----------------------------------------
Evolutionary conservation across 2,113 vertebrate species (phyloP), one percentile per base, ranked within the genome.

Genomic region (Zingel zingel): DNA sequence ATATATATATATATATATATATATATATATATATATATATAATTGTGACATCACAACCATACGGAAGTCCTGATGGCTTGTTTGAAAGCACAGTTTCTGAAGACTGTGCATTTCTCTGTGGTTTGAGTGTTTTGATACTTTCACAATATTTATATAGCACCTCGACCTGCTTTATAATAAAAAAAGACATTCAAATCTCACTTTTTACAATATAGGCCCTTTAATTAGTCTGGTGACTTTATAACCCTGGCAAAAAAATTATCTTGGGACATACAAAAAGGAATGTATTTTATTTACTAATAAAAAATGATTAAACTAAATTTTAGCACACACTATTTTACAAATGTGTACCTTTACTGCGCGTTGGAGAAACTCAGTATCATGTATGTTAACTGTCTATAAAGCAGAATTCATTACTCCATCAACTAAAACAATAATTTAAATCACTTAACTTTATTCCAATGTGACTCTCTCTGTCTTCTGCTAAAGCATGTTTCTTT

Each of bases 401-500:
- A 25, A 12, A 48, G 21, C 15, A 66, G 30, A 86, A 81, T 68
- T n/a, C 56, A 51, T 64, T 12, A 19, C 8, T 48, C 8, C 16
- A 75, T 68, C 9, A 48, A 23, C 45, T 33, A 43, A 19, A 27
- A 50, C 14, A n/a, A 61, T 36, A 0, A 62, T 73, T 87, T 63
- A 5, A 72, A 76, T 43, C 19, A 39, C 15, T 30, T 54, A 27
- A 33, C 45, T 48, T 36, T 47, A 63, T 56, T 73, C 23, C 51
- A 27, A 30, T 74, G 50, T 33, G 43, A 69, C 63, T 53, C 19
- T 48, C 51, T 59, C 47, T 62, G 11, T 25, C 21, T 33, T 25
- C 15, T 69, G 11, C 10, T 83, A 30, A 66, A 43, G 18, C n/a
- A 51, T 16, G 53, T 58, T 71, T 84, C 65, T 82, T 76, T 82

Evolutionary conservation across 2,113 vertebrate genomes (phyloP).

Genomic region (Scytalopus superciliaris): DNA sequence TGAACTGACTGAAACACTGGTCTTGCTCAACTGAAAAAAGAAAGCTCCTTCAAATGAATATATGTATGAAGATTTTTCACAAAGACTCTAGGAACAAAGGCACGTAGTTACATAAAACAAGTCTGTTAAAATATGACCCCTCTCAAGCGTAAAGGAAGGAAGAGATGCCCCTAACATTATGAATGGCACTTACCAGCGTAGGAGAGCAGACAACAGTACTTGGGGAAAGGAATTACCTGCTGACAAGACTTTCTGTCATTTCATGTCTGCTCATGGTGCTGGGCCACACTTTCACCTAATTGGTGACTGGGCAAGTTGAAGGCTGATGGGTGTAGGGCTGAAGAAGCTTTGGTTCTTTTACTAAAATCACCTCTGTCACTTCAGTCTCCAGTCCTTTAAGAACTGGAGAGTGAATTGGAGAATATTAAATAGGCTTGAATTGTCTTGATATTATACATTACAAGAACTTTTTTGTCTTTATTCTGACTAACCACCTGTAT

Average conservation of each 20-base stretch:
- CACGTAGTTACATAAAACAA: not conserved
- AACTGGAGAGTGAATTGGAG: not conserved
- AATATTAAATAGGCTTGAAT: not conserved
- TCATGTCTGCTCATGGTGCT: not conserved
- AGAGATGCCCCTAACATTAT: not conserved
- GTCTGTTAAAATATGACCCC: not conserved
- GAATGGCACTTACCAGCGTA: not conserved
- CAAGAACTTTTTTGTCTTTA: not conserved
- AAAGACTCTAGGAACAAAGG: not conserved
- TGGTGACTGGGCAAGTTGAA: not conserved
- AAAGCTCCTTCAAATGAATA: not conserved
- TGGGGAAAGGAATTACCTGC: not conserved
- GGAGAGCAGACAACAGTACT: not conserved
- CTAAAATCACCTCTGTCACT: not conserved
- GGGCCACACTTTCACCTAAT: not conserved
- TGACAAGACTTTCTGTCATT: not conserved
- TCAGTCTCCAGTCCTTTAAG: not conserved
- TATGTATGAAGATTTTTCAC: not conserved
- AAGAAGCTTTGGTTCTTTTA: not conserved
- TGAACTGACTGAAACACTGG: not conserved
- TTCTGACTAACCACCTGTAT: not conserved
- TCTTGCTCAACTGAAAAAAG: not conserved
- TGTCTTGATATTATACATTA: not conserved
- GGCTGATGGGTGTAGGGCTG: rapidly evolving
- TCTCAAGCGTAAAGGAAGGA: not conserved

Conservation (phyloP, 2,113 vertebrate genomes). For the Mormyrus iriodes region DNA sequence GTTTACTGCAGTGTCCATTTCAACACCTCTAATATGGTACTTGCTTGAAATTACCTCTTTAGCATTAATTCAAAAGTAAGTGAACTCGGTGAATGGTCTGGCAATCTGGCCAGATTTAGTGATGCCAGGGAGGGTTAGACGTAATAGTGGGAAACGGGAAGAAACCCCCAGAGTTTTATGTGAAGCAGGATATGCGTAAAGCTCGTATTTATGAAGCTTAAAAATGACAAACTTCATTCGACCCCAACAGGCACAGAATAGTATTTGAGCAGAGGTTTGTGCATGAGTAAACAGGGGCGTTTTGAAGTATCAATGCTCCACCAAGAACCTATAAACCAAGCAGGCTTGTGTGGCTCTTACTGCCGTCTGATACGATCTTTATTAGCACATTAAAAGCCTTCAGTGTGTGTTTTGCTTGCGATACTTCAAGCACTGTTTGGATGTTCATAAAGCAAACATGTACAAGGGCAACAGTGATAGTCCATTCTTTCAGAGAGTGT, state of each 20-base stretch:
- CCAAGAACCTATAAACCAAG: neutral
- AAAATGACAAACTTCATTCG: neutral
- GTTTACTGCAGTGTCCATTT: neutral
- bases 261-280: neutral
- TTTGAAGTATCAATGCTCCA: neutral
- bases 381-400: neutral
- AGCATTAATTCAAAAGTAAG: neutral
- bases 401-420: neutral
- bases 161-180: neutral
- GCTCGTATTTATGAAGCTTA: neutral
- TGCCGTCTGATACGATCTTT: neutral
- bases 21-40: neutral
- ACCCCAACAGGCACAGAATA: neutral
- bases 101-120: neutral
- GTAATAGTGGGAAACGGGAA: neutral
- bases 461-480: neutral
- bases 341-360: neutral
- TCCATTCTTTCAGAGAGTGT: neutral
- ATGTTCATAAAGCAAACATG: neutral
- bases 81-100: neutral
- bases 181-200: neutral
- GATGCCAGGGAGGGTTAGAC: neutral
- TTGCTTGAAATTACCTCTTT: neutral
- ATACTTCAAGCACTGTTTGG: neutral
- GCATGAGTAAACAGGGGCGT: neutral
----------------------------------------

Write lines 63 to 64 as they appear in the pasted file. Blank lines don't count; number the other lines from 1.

- bases 181-200: neutral
- GATGCCAGGGAGGGTTAGAC: neutral